“We’ve got 17 players eligible [to play in the Hampshire Cup final], so that’s quite a good basis to pick from. Whoever I pick definitely won’t be a risk at all.”

However, the Pompey boss knows he has to balance his selection against the demands of the tough league run-in. Speaking before yesterday’s game at Charlton, Northeast said: “The starting eleven at the moment is going to be picked around who is physically the fittest for each game.”

He believes the traditional rivalry with Southampton makes this year’s final all the more compelling. “I’m not sure when the clubs last played each other, which makes it even more special, to be honest.

“There will be a large crowd there of Portsmouth and Southampton fans, with Gosport stuck in the middle. It’s one where you can’t ignore it. It will catch everyone’s eye.”

Adam Lee, manager of Southampton Saints women's side (Photo: Adam Lee)

Adam Lee will miss the final because of a previously arranged holiday (Photo: Adam Lee/Southampton Saints LGFC)

Saints boss Adam Lee has steered the team to their first Hampshire Cup final for 12 years – but he won’t be there to lead his them out on their proud night.

As exclusively revealed by Sent Her Forward, Lee, who works for a cleaning supplies company, had already booked a family holiday when the Hampshire FA announced the date of the final, and he was unable to persuade officials to change it.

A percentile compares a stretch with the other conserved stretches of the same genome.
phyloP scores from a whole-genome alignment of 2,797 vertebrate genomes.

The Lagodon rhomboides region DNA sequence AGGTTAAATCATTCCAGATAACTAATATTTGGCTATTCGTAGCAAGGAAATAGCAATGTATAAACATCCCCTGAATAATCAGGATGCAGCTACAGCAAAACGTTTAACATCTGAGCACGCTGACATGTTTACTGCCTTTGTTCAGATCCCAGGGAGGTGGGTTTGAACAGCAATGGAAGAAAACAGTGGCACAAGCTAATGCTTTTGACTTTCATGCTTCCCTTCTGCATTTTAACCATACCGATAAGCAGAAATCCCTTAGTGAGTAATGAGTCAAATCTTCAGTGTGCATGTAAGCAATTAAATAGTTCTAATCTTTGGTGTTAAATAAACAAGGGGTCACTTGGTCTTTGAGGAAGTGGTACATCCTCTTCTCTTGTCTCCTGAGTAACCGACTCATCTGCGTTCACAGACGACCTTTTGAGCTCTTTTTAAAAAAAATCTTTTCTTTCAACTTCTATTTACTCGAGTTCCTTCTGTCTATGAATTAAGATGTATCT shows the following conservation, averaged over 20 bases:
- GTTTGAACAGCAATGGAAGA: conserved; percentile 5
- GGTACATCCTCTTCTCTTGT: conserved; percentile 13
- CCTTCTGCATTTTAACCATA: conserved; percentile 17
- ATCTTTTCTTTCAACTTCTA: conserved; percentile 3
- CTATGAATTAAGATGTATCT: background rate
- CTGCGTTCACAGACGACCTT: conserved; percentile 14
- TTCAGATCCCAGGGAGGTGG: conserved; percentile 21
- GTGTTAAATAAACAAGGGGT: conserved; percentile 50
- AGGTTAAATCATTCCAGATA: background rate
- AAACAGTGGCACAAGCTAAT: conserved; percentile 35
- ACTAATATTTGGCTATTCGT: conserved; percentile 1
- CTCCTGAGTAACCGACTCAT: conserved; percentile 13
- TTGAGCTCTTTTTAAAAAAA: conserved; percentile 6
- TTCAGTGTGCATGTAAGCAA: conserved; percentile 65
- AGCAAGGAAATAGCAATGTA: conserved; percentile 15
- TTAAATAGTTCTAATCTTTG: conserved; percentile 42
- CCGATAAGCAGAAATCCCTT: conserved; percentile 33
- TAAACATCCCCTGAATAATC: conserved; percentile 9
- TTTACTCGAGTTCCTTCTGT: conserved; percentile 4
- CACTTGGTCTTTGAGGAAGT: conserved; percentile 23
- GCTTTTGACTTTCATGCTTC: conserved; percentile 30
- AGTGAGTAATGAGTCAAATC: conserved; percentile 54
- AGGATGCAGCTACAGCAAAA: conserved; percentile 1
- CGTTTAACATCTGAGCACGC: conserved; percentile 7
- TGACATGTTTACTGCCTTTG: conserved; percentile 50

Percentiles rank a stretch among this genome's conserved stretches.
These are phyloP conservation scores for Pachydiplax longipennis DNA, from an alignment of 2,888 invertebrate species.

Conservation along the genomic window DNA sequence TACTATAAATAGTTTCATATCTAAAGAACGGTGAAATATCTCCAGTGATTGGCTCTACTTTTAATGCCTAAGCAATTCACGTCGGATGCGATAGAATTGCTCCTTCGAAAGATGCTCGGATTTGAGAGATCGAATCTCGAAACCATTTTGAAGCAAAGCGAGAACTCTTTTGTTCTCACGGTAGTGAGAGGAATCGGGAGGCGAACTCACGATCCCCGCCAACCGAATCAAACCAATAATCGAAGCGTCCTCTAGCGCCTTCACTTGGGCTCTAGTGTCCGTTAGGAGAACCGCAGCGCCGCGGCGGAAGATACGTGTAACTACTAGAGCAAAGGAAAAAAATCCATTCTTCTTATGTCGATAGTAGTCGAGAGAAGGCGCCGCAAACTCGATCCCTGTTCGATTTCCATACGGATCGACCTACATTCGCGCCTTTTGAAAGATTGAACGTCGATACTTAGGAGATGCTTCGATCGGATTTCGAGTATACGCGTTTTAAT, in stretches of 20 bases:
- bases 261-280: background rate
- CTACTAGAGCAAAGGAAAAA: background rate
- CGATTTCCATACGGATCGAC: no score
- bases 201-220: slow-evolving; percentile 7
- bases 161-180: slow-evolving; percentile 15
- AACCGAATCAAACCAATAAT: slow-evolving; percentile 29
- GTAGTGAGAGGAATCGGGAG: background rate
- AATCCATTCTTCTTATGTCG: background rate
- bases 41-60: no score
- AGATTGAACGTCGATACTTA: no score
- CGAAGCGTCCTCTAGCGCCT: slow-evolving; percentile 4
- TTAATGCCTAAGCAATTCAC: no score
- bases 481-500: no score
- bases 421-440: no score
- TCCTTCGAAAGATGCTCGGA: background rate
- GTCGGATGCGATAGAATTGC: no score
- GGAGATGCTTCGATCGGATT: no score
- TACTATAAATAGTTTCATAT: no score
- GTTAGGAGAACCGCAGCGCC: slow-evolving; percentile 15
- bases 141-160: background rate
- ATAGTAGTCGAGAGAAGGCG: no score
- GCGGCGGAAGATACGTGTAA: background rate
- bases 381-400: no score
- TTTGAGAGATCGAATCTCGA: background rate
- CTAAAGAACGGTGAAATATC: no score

“I didn’t think for one moment they’d arrange the final for Easter week,” he said.

“I’ll try to stay in contact on the night, but the signal is not very good from Cornwall. I’ll be a quivering wreck.”

Lee is confident of fielding a near-full-strength side after an injury-hit campaign and says: “Hopefully, it will be enough to give Portsmouth a good game.”

He has had Pompey watched and says his coaching team have plans to combat them, but he acknowledges they will be formidable opposition and is aware that their results in this competition confirm they do not take it lightly.

“That’s the one thing that frightens me – if something like [a heavy defeat] happens and we have to take a big step backwards.”

But he says his players’ team spirit should help them, and despite the long gap without a competitive game, he says the majority have still been reporting for training twice a week.

“Training is fine, but it’s not the same as having that match sharpness.”

Head coach Mark Eldridge will take the team in Lee’s absence.

Look out for Sent Her Forward’s cup final report on Thursday